My Lords, the report just a few days ago of Her Majesty’s Chief Inspector of Prisons and Chief Inspector of Probation makes harsh reading for the Government. This is the second report that they have produced in the past 12 months and it says:

“There has been little change, little delivered, and progress is pedestrian at best”.

Can the Minister tell us how the Government are intending get a grip on this situation, so that we can have less offending, get more people into work, have fewer people in prison and put money back into the public purse? It is surely time for the Government to get a grip on this matter.

My Lords, the noble Lord is correct about how much reoffending costs the country, which is in the region of £13 billion. He is right that we must get a grip on this. As he is aware, in 2010 we had the report, Breaking the Cycle. In 2012, we had Punishment and Reform, looking at probation services. We had another report on services and then Transforming Rehabilitation. This is what we are trying to do. Offenders need to be supported through the prison gate, but we must not look only at offenders. We must also look at public protection and at supporting victims.

Would it not be more effective to invest more money in schools training in prisons and to create job opportunities when they leave prison?

My Lords, the noble Lord is right. This is how one of these systems, on supporting offenders through the prison gate, is working. These services were already working with prisoners before they leave prison. Once they leave, they are helped with accommodation and finding jobs so that they can support their families and make an honest living.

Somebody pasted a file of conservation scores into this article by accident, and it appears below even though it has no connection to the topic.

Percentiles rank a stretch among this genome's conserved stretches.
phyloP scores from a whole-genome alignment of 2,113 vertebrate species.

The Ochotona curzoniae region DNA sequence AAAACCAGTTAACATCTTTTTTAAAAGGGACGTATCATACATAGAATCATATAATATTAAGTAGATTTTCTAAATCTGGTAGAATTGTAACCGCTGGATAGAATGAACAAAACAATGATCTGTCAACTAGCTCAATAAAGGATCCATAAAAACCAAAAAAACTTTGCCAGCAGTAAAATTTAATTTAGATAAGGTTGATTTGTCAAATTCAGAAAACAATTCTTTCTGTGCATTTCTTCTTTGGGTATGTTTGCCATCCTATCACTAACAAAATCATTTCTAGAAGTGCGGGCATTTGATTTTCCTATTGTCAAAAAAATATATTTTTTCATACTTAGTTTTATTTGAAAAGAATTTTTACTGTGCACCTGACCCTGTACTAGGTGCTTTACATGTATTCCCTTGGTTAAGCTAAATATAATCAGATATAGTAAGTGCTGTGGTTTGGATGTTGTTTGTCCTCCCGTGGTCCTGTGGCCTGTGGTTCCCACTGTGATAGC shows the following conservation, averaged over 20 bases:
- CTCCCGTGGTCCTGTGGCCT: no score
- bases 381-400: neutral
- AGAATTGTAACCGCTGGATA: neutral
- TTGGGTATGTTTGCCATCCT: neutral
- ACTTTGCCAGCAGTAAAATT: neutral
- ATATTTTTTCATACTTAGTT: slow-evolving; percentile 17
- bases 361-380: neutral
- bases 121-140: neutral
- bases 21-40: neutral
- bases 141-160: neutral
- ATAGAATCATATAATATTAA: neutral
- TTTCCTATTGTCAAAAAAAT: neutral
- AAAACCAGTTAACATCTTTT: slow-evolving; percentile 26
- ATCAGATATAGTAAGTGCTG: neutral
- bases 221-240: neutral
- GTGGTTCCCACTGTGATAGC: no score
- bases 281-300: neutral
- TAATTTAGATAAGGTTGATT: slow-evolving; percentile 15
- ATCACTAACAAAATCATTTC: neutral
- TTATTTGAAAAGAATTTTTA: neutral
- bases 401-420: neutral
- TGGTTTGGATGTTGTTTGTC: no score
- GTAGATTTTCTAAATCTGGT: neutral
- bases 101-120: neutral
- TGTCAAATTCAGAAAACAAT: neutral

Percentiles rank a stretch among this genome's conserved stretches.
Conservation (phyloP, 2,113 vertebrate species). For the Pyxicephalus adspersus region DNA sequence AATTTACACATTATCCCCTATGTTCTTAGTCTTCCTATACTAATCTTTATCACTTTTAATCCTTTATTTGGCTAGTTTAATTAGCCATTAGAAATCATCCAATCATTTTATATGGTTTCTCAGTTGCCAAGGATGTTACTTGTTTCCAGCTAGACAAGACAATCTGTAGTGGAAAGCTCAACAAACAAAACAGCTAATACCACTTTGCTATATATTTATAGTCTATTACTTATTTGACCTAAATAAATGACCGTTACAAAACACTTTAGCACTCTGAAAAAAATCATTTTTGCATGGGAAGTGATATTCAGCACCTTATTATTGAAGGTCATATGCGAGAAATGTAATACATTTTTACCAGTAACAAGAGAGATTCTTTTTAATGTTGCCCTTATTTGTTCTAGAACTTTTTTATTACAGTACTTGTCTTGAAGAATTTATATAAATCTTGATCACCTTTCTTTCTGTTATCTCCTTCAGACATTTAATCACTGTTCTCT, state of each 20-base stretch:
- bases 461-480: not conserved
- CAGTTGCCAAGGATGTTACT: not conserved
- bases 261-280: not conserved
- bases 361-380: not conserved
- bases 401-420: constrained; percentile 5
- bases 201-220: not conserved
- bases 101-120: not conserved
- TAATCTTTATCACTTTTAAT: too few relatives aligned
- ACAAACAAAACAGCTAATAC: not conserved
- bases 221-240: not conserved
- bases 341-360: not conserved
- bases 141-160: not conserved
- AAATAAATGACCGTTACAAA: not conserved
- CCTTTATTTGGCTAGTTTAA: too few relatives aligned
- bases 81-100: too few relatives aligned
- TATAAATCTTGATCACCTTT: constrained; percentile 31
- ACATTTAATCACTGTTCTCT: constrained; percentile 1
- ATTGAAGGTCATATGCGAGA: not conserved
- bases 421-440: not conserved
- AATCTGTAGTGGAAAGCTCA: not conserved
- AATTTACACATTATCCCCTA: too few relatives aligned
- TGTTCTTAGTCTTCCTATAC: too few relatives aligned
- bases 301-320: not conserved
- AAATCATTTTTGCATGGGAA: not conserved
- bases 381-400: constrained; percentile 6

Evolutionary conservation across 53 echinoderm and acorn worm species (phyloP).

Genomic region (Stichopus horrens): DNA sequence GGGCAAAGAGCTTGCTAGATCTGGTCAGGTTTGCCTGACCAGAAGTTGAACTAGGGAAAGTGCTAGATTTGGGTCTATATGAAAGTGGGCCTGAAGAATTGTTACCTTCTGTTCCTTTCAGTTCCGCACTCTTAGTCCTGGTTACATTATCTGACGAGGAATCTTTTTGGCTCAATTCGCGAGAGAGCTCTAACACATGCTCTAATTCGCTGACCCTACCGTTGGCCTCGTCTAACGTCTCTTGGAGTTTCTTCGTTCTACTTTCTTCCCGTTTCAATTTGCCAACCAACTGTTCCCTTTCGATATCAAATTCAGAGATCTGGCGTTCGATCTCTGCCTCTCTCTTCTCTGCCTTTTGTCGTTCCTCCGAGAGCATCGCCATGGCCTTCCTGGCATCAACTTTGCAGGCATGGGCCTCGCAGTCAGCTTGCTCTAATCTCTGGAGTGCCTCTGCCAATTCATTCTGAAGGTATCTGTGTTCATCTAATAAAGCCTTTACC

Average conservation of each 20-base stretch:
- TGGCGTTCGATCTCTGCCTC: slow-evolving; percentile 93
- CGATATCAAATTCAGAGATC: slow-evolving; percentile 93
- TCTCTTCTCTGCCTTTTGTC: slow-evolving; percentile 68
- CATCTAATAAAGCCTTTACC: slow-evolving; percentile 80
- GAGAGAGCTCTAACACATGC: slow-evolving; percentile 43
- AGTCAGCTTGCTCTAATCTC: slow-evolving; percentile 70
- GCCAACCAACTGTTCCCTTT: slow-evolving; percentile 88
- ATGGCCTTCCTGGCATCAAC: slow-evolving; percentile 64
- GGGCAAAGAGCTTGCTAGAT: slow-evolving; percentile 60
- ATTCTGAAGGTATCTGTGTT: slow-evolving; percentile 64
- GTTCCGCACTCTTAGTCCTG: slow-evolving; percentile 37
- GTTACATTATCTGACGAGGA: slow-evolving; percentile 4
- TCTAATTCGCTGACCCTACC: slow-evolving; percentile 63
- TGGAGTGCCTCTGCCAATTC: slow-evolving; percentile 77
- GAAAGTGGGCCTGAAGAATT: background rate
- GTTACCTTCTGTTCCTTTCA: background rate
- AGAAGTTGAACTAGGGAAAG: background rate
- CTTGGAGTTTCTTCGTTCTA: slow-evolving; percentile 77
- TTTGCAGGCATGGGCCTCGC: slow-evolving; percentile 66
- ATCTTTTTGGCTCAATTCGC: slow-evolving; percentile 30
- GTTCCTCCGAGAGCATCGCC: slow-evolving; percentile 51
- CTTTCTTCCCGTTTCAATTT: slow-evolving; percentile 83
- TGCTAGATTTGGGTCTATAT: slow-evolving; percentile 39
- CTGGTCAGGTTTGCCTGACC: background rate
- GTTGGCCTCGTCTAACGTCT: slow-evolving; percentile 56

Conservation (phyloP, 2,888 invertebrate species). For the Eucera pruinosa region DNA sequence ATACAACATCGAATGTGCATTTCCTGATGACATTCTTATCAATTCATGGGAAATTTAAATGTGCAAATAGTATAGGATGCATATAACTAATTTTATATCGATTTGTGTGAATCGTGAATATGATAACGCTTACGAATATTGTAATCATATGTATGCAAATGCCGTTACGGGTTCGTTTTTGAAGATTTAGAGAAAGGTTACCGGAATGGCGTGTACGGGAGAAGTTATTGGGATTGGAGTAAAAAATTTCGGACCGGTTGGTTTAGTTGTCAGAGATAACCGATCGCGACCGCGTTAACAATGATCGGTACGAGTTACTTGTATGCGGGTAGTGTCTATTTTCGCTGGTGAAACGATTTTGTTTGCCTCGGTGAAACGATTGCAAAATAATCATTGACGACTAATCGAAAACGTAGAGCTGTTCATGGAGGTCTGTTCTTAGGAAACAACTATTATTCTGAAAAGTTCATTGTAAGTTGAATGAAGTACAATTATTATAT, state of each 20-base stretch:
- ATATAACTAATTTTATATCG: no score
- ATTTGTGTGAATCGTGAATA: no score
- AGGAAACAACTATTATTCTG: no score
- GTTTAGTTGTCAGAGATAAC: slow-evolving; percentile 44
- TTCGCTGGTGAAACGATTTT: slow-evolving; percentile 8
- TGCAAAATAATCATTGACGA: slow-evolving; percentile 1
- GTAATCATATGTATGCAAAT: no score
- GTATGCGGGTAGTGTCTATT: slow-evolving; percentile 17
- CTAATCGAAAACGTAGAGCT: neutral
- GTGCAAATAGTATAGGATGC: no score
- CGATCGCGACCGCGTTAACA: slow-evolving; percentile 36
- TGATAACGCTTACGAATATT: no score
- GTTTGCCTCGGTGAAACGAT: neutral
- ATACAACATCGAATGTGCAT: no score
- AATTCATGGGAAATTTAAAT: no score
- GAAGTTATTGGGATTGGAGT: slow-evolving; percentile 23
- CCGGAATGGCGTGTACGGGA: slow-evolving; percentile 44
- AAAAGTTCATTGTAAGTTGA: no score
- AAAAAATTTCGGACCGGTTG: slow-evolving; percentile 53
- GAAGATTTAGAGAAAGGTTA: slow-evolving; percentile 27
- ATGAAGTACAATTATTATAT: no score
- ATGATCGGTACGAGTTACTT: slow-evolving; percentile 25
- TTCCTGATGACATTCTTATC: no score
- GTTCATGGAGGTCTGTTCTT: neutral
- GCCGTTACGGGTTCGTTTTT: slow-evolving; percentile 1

My Lords, will the Minister accept from me that Transforming Rehabilitation has been an absolute disaster for women’s community services? Previously, women’s centres took women ex-offenders. Now, very few do. The companies that contract, many of which are multinationals, as the Minister knows, have 44-page contracts with gagging clauses. They have provision for a £10,000 fee if any provision is changed. These are small charities doing a remarkable job for the public good. Will the Minister please look at the report of Dame Glenys Stacey, the Chief Inspector of Probation, who has condemned what is happening under this Government, and make sure that women offenders have somewhere to go when they come out of prison?

The noble Baroness makes a very good point about women offenders. We are closely monitoring the system to ensure that probation providers take account of the particular needs of female offenders and deliver on their commitments. I am sure the report to which the noble Baroness refers is being studied by the department.

My Lords, is the Minister willing to look again at the level of support available for young people who have been in care for a large part of their lives and who leave prison with very little, if any, support? We expect a great deal of coping skills from people with the fewest opportunities in life.

The noble Lord makes a valid point on the importance of supporting young people who come out of prison. I do not have the exact figures, but I imagine many of them are repeat offenders as well. There is of course a duty for us to try to prevent these individuals reoffending.